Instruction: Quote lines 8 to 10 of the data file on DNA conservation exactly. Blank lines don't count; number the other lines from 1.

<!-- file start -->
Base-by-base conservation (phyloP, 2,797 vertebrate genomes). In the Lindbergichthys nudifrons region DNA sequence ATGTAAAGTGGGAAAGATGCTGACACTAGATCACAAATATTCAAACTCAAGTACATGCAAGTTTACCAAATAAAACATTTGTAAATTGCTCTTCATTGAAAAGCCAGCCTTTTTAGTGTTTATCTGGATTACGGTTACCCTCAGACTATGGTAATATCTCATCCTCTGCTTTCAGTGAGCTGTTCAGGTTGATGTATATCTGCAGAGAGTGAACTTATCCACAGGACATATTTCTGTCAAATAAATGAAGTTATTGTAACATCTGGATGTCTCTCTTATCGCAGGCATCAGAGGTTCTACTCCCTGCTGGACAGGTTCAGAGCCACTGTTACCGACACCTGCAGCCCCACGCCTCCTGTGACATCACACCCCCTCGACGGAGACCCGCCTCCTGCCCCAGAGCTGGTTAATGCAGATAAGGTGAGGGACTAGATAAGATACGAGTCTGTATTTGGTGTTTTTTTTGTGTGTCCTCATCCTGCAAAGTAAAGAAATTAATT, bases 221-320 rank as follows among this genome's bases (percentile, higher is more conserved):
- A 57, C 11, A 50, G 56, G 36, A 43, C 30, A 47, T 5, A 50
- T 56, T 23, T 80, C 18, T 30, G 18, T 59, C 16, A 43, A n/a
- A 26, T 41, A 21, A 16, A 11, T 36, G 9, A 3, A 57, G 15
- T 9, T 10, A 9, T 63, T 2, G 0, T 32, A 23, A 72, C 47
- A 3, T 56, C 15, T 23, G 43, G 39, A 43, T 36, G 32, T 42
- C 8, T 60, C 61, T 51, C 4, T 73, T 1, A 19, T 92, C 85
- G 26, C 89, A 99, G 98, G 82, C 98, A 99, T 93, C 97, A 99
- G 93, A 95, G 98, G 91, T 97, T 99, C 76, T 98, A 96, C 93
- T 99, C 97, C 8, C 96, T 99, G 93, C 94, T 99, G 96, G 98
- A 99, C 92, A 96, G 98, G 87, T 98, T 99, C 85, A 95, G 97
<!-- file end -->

- G 26, C 89, A 99, G 98, G 82, C 98, A 99, T 93, C 97, A 99
- G 93, A 95, G 98, G 91, T 97, T 99, C 76, T 98, A 96, C 93
- T 99, C 97, C 8, C 96, T 99, G 93, C 94, T 99, G 96, G 98